Description: Italian wines are popular throughout the world. However, it is mostly the Tuscan wines that receive the awards and accolades. Few people and fewer restaurants stock wines from Campania. Less well known but just as good Campania wines are starting to get noticed. Included in this case are two bottles of Falanghina; two bottles of Fiano; and two bottles of Greco.
Falanghina is an ancient white wine used especially as a pairing for seafood pasta, fish and white meat dishes. This elegant wine is also very suited for young cheeses and aperitive. The Falanghina grape is one of the oldest Campania grapes, dating back to the times of Greek colonialization. Its name derives from the wine production itself, as “Falagna” was the name given to the wooden spikes used in ancient wine cultivations.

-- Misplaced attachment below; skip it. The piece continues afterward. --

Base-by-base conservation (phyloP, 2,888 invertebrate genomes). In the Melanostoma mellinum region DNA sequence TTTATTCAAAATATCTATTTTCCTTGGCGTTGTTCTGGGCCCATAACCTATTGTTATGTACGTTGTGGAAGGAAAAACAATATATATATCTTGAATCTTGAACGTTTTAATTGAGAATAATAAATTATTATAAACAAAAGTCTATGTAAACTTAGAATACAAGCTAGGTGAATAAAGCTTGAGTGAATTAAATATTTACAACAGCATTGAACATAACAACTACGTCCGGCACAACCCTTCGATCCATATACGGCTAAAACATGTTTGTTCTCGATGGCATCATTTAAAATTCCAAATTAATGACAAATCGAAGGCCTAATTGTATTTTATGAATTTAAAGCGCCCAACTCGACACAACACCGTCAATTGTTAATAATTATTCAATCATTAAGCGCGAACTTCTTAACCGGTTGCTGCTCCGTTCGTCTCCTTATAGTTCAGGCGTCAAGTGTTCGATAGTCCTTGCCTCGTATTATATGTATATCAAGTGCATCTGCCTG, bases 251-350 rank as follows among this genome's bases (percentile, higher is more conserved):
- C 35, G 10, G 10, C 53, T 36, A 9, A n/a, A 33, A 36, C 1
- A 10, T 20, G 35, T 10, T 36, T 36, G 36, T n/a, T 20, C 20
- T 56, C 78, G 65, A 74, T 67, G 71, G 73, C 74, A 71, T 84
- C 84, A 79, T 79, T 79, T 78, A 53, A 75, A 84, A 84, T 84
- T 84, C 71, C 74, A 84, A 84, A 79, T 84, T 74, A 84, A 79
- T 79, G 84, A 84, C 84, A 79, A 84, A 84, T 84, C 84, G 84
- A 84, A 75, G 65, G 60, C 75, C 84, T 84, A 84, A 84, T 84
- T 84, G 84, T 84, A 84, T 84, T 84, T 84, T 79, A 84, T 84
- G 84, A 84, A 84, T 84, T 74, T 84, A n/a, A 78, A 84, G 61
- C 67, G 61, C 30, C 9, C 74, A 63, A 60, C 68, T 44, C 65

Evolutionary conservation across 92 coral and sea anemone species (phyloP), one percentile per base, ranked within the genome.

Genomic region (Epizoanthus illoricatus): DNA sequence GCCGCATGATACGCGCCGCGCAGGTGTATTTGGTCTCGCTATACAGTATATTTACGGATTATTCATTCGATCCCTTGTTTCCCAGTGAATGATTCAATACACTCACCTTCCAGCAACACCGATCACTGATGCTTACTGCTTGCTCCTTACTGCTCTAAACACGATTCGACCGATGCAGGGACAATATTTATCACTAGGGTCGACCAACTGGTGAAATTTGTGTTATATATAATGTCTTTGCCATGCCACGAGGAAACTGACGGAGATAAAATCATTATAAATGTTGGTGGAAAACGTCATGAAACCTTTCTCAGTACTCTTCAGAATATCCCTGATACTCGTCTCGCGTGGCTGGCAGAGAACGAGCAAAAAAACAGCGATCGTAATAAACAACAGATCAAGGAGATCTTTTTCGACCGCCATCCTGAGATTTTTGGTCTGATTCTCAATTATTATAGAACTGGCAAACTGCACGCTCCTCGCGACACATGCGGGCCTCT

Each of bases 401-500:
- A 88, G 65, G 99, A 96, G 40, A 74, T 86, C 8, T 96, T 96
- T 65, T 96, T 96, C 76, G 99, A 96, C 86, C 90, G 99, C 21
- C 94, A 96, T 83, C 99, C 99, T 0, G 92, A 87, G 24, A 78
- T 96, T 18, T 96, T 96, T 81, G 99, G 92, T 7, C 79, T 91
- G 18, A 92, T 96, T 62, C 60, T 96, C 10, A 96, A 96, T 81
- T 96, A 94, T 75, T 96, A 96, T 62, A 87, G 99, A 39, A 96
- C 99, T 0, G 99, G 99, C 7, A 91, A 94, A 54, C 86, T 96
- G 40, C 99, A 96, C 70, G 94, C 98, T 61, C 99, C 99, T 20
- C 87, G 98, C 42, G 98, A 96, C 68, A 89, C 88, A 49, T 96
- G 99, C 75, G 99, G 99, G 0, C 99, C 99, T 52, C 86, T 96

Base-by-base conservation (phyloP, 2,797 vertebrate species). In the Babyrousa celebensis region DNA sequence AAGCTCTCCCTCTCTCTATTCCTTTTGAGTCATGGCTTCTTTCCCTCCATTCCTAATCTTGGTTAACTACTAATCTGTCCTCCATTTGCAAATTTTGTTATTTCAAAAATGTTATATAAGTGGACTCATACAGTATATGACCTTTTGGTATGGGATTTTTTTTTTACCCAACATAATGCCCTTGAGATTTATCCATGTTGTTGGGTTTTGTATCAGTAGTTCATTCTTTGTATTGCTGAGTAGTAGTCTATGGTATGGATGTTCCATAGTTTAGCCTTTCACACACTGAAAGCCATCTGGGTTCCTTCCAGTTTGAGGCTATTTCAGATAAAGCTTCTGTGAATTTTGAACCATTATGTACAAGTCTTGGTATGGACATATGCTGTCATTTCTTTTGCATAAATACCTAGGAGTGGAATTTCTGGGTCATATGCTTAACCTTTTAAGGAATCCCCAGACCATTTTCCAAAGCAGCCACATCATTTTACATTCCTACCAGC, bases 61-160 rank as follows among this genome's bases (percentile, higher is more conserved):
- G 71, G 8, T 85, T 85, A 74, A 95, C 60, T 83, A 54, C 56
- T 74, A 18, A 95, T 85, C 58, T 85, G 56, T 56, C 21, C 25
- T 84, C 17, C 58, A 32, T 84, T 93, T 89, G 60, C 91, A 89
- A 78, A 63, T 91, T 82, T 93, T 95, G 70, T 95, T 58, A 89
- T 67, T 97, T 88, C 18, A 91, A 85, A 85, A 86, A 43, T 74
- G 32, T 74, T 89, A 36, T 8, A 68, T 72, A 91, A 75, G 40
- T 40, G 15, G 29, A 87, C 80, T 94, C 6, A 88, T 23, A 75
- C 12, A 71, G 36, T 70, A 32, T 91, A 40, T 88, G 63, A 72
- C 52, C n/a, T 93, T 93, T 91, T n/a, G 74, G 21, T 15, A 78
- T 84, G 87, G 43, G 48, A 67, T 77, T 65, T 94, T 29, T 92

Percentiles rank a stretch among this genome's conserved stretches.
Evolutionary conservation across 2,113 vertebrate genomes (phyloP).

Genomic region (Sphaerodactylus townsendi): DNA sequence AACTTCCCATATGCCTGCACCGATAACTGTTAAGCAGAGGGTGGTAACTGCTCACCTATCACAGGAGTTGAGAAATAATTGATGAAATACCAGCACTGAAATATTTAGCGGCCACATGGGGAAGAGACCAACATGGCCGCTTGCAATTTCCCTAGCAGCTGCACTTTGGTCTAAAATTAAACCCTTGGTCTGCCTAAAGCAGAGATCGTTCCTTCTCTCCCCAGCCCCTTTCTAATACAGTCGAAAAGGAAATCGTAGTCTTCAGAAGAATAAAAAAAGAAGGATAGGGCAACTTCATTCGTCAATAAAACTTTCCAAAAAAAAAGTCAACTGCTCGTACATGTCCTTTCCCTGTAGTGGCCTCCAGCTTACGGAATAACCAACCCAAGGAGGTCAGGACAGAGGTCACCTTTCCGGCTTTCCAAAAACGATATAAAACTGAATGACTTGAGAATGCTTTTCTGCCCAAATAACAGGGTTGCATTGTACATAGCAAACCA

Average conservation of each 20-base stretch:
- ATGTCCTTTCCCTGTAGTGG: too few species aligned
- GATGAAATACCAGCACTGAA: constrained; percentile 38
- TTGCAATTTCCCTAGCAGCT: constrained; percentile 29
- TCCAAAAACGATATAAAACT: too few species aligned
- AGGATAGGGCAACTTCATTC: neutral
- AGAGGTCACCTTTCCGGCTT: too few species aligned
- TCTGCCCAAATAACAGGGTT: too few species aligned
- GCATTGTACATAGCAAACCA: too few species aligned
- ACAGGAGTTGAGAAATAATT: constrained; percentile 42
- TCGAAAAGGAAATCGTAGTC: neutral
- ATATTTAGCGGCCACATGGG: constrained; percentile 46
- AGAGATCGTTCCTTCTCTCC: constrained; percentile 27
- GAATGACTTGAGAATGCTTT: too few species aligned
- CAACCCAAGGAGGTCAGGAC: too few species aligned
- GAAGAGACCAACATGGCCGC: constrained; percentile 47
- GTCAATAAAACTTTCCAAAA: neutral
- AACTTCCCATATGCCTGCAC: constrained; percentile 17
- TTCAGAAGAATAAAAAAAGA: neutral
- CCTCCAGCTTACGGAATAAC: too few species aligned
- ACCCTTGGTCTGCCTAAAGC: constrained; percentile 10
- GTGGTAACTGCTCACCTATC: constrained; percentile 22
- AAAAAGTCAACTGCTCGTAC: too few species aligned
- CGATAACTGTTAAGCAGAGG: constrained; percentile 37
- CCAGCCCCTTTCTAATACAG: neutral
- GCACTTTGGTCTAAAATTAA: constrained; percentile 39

Fiano is nutty and textured with floral and honeyed notes, spice and tropical fruit flavors like pineapple. The variety has been grown in southern Italy for hundreds of years, and many researchers have suggested that this is one of Pliny the Elder’s viti apiane (although this is now widely contested). The first mention of Fiano comes in the 13th Century.
Greco is a white-wine grape presumably originating in Greece, but now of Italian growth. The grape may well be of ancient heritage, having possibly come into Italy over two and a half millennia ago, if it is the same wine described (and praised) by eminent writers from the classical age of Rome; indeed, it may have been a component of the famed Falernian wines of that era.
Greco is typically relatively deep in color for whites and have a profound nose (Jancis Robinson has likened it, in a vague way, to Viognier). The taste, however, is not usually fruit-forward; what fruit there is will be stone fruit, notably peach, though some find pomes instead (apples, pears). There is also usually some citrus-y quality, and most especially substantial minerality. Greco usually has medium to high acidity, making it tart and crisp.